3. In a capacitance assembly, a hollow spool of dielectric material, a pair of sheets of electrically conductive ,coaxially of said spool, said dielectric barrier having one of end surfaces abutting the centrally disposed area of said disc, coaxially disposed transmission means abutting the other end surface of said dielectric barrier to receive the energy previously stored in said wound sheets oneach capacitance-discharging operation, and means electrically connecting with the other of said conductive sheets for triggering each capacitance-discharging operation.

4. In a capacitance assembly, a hollow spool of dielectric material, a pair of sheets of electrically conductive material and an intervening sheet of dielectric material wound about said spool, a fiat metallic disc joined to one edge of one of said conductive sheets, said disc having a centrally disposed area lying within the circumference of said spool, a dielectric barrier of, known resistivity disposed coaxially of said spool, said dielectric barrier having one of end surfaces abutting the centrally disposed area of said disc, coaxially disposed transmission means abutting the other end surface of said dielectric barrier to receive the energy previously stored in said wound sheets on each capacitance-discharging operation, and means electrically connecting with the other of said conductive sheets for triggering each capacitance-discharging operation, said triggering means including a coaxial section of transmission line having its outer conductor terminating in a flat metallic disc joined to said other of said conducti-ve sheets, and having its inner conductor terminating in pulse-forming gap relationship to said first-named transmission means.

rier for receiving energy from said capacitance unit on each capacitance discharging operation.

6. An assembly as defined in claim 5, including means electrically connecting with the other of said discs for triggering each capacitance-discharging operation.

7. An assembly as defined in claim 6, wherein said triggering means includes a conductor having pulse-forming gap relationship to said coaxial transmission means.

8. An assembly as defined in claim 6, wherein said triggering means is disposed in a plane substantially spaced beyond the confining planes of said metallic discs, to escape the effect of the major portion of the magnetic field circulating in the region confined by said discs.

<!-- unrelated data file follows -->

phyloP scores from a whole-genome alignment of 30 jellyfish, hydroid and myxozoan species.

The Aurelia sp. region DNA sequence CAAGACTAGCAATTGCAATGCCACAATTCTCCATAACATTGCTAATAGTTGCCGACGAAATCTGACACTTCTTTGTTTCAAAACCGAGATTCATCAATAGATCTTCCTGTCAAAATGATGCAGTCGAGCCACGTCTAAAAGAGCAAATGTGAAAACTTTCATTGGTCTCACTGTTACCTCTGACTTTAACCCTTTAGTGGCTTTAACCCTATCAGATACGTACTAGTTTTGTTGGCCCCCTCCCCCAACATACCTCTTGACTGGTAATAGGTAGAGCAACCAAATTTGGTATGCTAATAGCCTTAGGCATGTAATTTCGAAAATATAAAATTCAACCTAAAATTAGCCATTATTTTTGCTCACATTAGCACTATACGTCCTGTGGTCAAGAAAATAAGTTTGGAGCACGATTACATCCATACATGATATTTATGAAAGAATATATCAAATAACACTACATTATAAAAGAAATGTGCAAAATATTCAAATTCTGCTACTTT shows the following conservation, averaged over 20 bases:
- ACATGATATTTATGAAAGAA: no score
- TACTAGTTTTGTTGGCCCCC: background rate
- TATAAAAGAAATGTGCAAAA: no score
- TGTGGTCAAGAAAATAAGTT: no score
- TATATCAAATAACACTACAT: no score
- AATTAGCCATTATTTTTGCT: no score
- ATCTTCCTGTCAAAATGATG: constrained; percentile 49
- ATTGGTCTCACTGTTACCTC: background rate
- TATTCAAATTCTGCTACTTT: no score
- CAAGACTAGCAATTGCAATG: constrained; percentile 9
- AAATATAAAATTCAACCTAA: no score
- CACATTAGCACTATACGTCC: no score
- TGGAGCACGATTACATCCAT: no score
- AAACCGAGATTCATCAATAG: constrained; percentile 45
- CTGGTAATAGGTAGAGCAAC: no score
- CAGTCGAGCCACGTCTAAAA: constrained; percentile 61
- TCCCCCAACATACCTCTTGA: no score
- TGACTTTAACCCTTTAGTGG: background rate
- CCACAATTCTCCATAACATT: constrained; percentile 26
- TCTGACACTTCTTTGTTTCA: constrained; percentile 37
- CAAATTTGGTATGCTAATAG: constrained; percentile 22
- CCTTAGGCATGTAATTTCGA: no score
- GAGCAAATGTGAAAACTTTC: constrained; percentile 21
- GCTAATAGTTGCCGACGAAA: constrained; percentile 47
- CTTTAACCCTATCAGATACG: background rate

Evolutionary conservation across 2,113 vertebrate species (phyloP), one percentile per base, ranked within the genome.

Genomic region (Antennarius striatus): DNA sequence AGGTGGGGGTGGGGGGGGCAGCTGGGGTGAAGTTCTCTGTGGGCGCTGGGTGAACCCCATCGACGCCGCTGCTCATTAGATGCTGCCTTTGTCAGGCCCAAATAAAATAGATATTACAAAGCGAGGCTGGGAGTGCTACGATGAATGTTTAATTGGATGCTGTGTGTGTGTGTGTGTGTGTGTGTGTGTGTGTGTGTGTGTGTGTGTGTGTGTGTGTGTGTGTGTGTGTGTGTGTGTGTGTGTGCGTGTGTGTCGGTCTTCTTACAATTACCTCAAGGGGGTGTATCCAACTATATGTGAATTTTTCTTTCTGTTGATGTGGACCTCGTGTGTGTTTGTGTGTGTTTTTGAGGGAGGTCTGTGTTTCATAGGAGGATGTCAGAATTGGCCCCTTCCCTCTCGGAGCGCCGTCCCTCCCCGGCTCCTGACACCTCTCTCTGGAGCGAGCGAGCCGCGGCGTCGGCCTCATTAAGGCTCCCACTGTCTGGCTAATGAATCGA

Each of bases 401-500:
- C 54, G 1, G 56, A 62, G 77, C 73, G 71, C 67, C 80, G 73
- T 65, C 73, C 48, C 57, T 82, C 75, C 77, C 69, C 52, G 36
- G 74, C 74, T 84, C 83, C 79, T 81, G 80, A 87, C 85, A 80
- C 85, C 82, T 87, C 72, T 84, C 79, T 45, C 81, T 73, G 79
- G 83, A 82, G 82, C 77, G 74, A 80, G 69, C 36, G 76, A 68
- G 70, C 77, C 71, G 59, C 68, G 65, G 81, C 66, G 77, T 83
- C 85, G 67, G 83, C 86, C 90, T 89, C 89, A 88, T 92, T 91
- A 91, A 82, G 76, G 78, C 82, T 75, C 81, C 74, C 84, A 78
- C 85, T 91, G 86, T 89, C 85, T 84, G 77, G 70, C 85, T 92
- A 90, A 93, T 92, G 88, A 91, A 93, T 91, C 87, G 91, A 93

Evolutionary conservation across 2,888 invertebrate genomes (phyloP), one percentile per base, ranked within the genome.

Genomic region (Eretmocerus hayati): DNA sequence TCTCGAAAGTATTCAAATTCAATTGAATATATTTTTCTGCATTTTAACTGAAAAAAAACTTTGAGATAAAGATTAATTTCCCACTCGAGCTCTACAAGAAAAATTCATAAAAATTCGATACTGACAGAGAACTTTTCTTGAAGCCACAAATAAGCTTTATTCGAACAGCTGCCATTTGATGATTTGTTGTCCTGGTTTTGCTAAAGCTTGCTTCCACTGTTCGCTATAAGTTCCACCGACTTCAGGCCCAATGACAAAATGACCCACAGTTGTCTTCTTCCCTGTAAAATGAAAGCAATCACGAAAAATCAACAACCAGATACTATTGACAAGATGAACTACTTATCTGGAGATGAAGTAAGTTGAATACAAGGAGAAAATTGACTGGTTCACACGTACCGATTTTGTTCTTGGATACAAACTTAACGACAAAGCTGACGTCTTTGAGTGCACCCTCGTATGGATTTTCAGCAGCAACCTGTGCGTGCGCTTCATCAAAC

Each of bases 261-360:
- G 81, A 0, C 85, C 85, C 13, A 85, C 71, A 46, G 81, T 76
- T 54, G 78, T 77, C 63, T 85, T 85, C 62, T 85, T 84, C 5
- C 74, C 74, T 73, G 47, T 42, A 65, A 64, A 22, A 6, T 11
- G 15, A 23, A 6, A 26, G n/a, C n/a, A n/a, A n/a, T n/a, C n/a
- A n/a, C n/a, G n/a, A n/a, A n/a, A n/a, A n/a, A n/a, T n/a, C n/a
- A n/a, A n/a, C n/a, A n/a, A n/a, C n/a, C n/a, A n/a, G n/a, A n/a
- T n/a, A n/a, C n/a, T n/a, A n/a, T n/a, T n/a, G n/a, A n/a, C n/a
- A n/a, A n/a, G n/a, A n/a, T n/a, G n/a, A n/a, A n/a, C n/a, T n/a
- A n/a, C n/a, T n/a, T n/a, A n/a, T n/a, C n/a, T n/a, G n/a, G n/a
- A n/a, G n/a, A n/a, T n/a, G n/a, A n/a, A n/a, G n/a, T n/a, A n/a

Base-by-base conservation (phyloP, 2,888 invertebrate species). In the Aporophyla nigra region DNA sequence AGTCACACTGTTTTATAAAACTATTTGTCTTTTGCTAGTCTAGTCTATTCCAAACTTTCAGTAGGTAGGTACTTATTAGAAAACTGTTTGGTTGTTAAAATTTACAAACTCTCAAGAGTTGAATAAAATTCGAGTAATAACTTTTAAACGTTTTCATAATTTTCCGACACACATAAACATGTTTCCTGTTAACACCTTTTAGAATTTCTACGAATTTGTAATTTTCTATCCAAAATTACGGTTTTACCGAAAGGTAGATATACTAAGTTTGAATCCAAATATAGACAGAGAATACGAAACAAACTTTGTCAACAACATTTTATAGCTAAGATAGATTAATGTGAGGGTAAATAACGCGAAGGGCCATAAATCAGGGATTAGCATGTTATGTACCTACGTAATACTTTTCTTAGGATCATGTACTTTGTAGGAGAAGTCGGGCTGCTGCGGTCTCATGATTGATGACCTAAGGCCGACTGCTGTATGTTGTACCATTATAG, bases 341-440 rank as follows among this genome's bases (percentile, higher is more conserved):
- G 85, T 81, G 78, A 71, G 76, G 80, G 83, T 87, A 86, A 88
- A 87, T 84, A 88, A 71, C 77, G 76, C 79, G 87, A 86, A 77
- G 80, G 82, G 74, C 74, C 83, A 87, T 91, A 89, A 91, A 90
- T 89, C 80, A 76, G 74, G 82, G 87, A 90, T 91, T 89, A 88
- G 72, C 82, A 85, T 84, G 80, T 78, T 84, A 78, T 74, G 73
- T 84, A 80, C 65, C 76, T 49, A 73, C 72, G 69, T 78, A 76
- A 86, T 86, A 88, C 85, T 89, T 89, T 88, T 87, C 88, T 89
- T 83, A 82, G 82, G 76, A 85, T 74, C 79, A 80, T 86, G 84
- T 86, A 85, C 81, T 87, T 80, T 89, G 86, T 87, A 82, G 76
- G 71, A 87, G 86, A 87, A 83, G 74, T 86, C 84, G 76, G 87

References Citcd 'in the file of this patent UNITED STATES PATENTS Aug. 29 1939

Patent Citations
Cited PatentFiling datePublication dateApplicantTitle
US2171219 *Dec 30, 1937Aug 29, 1939Rca CorpHigh frequency condenser
US2270953 *Mar 30, 1939Jan 27, 1942Fides GmbhElectrical condenser
US2728877 *Jun 19, 1951Dec 27, 1955Fischer Heinz FApparatus for obtaining extremely high temperatures
US2900566 *Jun 24, 1958Aug 18, 1959Heinz FischerUltra-rapid displacement of gases
US2911567 *Mar 28, 1958Nov 3, 1959Fischer HeinzUltra short light pulse generation
Referenced by
Citing PatentFiling datePublication dateApplicantTitle
US4370597 *Jan 12, 1981Jan 25, 1983The United States Of America As Represented By The Secretary Of The ArmyThyratron switch for narrow pulses
US4491842 *Apr 9, 1981Jan 1, 1985The United States Of America As Represented By The Secretary Of The NavyFrozen wave generator jammer
US4517497 *Nov 2, 1983May 14, 1985Reynolds Industries Inc.Capacitor discharge apparatus
US4612477 *Dec 22, 1983Sep 16, 1986Yale UniversityTriggering device for a vacuum arc in a plasma centrifuge
US7554424 *Apr 25, 2008Jun 30, 2009American Technical Ceramics CorporationElectronic component and method of making
EP0086136A1 *Jan 25, 1983Aug 17, 1983COMMISSARIAT A L'ENERGIE ATOMIQUE Etablissement de Caractère Scientifique Technique et IndustrielElectromagnetic high-voltage pulse generator
EP0147079A2 *Nov 29, 1984Jul 3, 1985Yale UniversityTriggering device for a vacuum arc in a plasma centrifuge
WO1985002073A1 *Nov 2, 1984May 9, 1985Reynolds Ind IncCapacitor discharge apparatus
Classifications
U.S. Classification315/39, 333/185, 315/59, 315/241.00R, 327/183, 361/301.1, 315/53
International ClassificationH03K3/00, H01T2/02, H01T2/00, H03K3/53
Cooperative ClassificationH01T2/02, H03K3/53
European ClassificationH03K3/53, H01T2/02